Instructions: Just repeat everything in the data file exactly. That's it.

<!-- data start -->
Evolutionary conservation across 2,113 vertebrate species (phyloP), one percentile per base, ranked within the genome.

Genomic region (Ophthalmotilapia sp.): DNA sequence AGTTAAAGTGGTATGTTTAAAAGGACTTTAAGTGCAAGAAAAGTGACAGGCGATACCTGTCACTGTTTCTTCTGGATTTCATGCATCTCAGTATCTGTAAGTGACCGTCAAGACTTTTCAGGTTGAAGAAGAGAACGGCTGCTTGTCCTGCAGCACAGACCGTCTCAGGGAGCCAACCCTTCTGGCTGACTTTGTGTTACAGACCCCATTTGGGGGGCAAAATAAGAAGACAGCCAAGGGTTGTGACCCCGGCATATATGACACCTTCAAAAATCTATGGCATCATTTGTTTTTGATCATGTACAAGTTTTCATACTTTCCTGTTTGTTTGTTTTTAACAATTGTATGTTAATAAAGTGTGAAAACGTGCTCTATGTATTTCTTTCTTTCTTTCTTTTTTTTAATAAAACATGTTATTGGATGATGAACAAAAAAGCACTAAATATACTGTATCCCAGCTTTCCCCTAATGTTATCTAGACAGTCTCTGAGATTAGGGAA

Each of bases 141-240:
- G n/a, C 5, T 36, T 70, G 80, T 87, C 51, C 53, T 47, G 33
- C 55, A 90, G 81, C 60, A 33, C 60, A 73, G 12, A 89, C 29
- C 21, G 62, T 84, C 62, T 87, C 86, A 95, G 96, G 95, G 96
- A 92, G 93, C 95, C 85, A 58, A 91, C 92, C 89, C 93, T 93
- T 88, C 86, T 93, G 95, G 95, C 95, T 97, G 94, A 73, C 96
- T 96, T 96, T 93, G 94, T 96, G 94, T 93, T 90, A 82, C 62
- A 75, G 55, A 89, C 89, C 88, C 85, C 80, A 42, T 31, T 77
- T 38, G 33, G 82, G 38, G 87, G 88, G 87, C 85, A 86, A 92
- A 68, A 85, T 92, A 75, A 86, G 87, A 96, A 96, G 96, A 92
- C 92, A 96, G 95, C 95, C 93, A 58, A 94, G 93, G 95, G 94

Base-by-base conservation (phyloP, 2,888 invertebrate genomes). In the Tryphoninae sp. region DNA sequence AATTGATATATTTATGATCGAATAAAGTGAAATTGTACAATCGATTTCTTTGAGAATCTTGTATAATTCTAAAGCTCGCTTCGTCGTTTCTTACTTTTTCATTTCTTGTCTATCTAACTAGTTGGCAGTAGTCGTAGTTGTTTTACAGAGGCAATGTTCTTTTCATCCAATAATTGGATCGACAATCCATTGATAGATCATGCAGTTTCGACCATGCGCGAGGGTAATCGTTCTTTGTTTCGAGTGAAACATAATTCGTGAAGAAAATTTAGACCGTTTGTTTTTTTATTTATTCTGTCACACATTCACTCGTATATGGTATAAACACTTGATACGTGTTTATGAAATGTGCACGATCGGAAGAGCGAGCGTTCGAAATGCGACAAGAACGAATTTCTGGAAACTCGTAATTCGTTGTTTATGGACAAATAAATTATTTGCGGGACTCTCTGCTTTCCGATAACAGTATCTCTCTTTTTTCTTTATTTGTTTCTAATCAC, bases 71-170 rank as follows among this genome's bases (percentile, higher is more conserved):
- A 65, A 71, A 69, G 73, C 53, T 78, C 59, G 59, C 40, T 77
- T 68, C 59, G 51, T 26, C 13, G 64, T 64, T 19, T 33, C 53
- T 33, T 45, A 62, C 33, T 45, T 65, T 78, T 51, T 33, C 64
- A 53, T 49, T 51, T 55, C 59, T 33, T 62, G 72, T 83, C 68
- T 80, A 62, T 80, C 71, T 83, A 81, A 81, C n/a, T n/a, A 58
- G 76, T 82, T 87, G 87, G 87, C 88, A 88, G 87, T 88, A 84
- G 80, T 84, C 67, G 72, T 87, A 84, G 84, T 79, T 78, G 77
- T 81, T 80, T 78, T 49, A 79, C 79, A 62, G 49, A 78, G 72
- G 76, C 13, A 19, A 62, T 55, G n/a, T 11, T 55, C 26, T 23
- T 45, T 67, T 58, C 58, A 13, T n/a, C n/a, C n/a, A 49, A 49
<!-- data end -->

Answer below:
Evolutionary conservation across 2,113 vertebrate species (phyloP), one percentile per base, ranked within the genome.

Genomic region (Ophthalmotilapia sp.): DNA sequence AGTTAAAGTGGTATGTTTAAAAGGACTTTAAGTGCAAGAAAAGTGACAGGCGATACCTGTCACTGTTTCTTCTGGATTTCATGCATCTCAGTATCTGTAAGTGACCGTCAAGACTTTTCAGGTTGAAGAAGAGAACGGCTGCTTGTCCTGCAGCACAGACCGTCTCAGGGAGCCAACCCTTCTGGCTGACTTTGTGTTACAGACCCCATTTGGGGGGCAAAATAAGAAGACAGCCAAGGGTTGTGACCCCGGCATATATGACACCTTCAAAAATCTATGGCATCATTTGTTTTTGATCATGTACAAGTTTTCATACTTTCCTGTTTGTTTGTTTTTAACAATTGTATGTTAATAAAGTGTGAAAACGTGCTCTATGTATTTCTTTCTTTCTTTCTTTTTTTTAATAAAACATGTTATTGGATGATGAACAAAAAAGCACTAAATATACTGTATCCCAGCTTTCCCCTAATGTTATCTAGACAGTCTCTGAGATTAGGGAA

Each of bases 141-240:
- G n/a, C 5, T 36, T 70, G 80, T 87, C 51, C 53, T 47, G 33
- C 55, A 90, G 81, C 60, A 33, C 60, A 73, G 12, A 89, C 29
- C 21, G 62, T 84, C 62, T 87, C 86, A 95, G 96, G 95, G 96
- A 92, G 93, C 95, C 85, A 58, A 91, C 92, C 89, C 93, T 93
- T 88, C 86, T 93, G 95, G 95, C 95, T 97, G 94, A 73, C 96
- T 96, T 96, T 93, G 94, T 96, G 94, T 93, T 90, A 82, C 62
- A 75, G 55, A 89, C 89, C 88, C 85, C 80, A 42, T 31, T 77
- T 38, G 33, G 82, G 38, G 87, G 88, G 87, C 85, A 86, A 92
- A 68, A 85, T 92, A 75, A 86, G 87, A 96, A 96, G 96, A 92
- C 92, A 96, G 95, C 95, C 93, A 58, A 94, G 93, G 95, G 94

Base-by-base conservation (phyloP, 2,888 invertebrate genomes). In the Tryphoninae sp. region DNA sequence AATTGATATATTTATGATCGAATAAAGTGAAATTGTACAATCGATTTCTTTGAGAATCTTGTATAATTCTAAAGCTCGCTTCGTCGTTTCTTACTTTTTCATTTCTTGTCTATCTAACTAGTTGGCAGTAGTCGTAGTTGTTTTACAGAGGCAATGTTCTTTTCATCCAATAATTGGATCGACAATCCATTGATAGATCATGCAGTTTCGACCATGCGCGAGGGTAATCGTTCTTTGTTTCGAGTGAAACATAATTCGTGAAGAAAATTTAGACCGTTTGTTTTTTTATTTATTCTGTCACACATTCACTCGTATATGGTATAAACACTTGATACGTGTTTATGAAATGTGCACGATCGGAAGAGCGAGCGTTCGAAATGCGACAAGAACGAATTTCTGGAAACTCGTAATTCGTTGTTTATGGACAAATAAATTATTTGCGGGACTCTCTGCTTTCCGATAACAGTATCTCTCTTTTTTCTTTATTTGTTTCTAATCAC, bases 71-170 rank as follows among this genome's bases (percentile, higher is more conserved):
- A 65, A 71, A 69, G 73, C 53, T 78, C 59, G 59, C 40, T 77
- T 68, C 59, G 51, T 26, C 13, G 64, T 64, T 19, T 33, C 53
- T 33, T 45, A 62, C 33, T 45, T 65, T 78, T 51, T 33, C 64
- A 53, T 49, T 51, T 55, C 59, T 33, T 62, G 72, T 83, C 68
- T 80, A 62, T 80, C 71, T 83, A 81, A 81, C n/a, T n/a, A 58
- G 76, T 82, T 87, G 87, G 87, C 88, A 88, G 87, T 88, A 84
- G 80, T 84, C 67, G 72, T 87, A 84, G 84, T 79, T 78, G 77
- T 81, T 80, T 78, T 49, A 79, C 79, A 62, G 49, A 78, G 72
- G 76, C 13, A 19, A 62, T 55, G n/a, T 11, T 55, C 26, T 23
- T 45, T 67, T 58, C 58, A 13, T n/a, C n/a, C n/a, A 49, A 49